A very nice introduction to material science that is a joy to read. It finds a nice balance between keeping it light for the casual reader but not shying away from the underlying math. In fact, you can get a perfectly good intuition for the subject from this book even if you ignored the math altogether; all the major points are illustrated very well by examples and illustrations. But the math is there for those who find it helps. The only parts I did not enjoy were the last two chapters, in which A very nice introduction to material science that is a joy to read. It finds a nice balance between keeping it light for the casual reader but not shying away from the underlying math. In fact, you can get a perfectly good intuition for the subject from this book even if you ignored the math altogether; all the major points are illustrated very well by examples and illustrations. But the math is there for those who find it helps. The only parts I did not enjoy were the last two chapters, in which he first devolves into his own philosophy of who should be blamed for structural failures and then preaches his personal views of aesthetics. Both these chapters involve theology and the word 'sin' to a surprising degree.

  29. 4 out of 5

    Ryan Meyer

    Structures is filled to the brim with excellent summaries of structural engineering, architectural concepts, and the history of human construction. For me - someone without an engineering background - the book was difficult to follow at times. Gordon often refers to specific mechanisms or parts of a machine, and I lacked the familiarity to properly understand the reference. I did enjoy Gordon's explanations of the history of structures. He details some of the construction of historical churches Structures is filled to the brim with excellent summaries of structural engineering, architectural concepts, and the history of human construction. For me - someone without an engineering background - the book was difficult to follow at times. Gordon often refers to specific mechanisms or parts of a machine, and I lacked the familiarity to properly understand the reference. I did enjoy Gordon's explanations of the history of structures. He details some of the construction of historical churches and cathedrals, which was fascinating. However, I required a lot of supplemental internet searching in specific sections. If a new version of the book is released, I think it would be helpful to incorporate more visual references.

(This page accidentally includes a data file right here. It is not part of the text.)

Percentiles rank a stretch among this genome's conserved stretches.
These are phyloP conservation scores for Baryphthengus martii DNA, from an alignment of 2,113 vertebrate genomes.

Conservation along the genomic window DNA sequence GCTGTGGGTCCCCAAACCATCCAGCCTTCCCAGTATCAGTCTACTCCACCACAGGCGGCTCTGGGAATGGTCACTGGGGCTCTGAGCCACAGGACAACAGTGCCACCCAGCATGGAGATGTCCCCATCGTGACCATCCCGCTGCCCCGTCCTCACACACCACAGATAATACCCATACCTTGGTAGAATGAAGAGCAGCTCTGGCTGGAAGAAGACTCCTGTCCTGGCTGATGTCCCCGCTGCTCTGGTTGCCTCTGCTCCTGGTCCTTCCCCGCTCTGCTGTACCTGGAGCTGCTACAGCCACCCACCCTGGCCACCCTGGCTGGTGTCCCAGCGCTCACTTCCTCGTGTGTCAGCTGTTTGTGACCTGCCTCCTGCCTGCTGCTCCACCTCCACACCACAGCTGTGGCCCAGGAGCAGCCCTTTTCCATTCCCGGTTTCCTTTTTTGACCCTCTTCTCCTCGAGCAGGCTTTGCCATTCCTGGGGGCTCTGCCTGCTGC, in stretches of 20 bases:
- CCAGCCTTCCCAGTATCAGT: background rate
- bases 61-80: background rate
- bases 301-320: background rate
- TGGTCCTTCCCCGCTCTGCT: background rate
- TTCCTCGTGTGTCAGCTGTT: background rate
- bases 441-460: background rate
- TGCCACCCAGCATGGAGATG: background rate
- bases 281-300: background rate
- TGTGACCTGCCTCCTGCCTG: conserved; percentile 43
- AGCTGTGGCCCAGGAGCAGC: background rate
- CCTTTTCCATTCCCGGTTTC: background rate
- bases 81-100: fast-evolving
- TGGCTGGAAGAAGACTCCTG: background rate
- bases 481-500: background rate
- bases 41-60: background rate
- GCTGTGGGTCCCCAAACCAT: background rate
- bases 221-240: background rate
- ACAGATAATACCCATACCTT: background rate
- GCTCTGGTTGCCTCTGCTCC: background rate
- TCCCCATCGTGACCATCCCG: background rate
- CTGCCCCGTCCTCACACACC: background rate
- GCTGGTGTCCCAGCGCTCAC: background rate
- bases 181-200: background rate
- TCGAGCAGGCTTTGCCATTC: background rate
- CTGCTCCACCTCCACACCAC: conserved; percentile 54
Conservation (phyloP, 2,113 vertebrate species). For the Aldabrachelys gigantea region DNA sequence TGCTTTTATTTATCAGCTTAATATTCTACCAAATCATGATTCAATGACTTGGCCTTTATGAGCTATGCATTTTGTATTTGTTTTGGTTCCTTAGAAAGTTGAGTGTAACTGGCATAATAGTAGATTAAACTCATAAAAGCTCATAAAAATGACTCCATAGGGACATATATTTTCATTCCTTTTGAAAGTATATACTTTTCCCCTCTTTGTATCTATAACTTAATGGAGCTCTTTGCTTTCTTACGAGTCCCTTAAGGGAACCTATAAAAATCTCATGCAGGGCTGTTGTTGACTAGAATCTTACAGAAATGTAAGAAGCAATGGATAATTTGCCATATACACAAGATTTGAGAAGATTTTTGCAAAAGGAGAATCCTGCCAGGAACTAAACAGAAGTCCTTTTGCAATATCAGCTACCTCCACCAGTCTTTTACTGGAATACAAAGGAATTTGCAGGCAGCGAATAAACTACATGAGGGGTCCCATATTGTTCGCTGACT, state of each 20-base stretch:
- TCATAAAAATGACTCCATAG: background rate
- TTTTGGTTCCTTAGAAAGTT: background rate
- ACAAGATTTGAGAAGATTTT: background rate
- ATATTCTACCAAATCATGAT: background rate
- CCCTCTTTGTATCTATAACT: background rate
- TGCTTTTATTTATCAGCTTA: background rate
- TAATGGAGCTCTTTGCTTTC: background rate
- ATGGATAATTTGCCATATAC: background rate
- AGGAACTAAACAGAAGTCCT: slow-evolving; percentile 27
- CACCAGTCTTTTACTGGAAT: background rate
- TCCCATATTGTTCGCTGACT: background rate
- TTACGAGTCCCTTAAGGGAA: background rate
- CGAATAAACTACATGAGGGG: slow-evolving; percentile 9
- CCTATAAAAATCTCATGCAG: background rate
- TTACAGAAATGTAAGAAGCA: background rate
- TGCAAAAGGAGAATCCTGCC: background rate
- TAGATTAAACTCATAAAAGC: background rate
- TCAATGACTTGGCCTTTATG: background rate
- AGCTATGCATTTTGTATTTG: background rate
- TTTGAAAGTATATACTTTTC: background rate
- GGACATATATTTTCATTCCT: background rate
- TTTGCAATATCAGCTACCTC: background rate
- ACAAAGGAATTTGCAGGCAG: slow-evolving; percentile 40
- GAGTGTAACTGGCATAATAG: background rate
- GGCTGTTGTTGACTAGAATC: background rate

30. 5 out of 5

    Richard

    This review has been hidden because it contains spoilers. To view it, click here. Having almost finished training as a physicist, it was a great pleasure to read this conceptual book on structures - a topic which has been missing in my education except for some basic mechanics in the first year. Hence, while the mathematics in the book have been relatively easy to grasp, the concepts of material science and the historical facts have been of great interest to me. For the first time ever, I've stopped to think about the inner workings of buildings, ships and aircraft. It gives Having almost finished training as a physicist, it was a great pleasure to read this conceptual book on structures - a topic which has been missing in my education except for some basic mechanics in the first year. Hence, while the mathematics in the book have been relatively easy to grasp, the concepts of material science and the historical facts have been of great interest to me. For the first time ever, I've stopped to think about the inner workings of buildings, ships and aircraft. It gives me great satisfaction to know some basic principles about these quintessential structures and how they came into being. It's definitely a topic I will further investigate.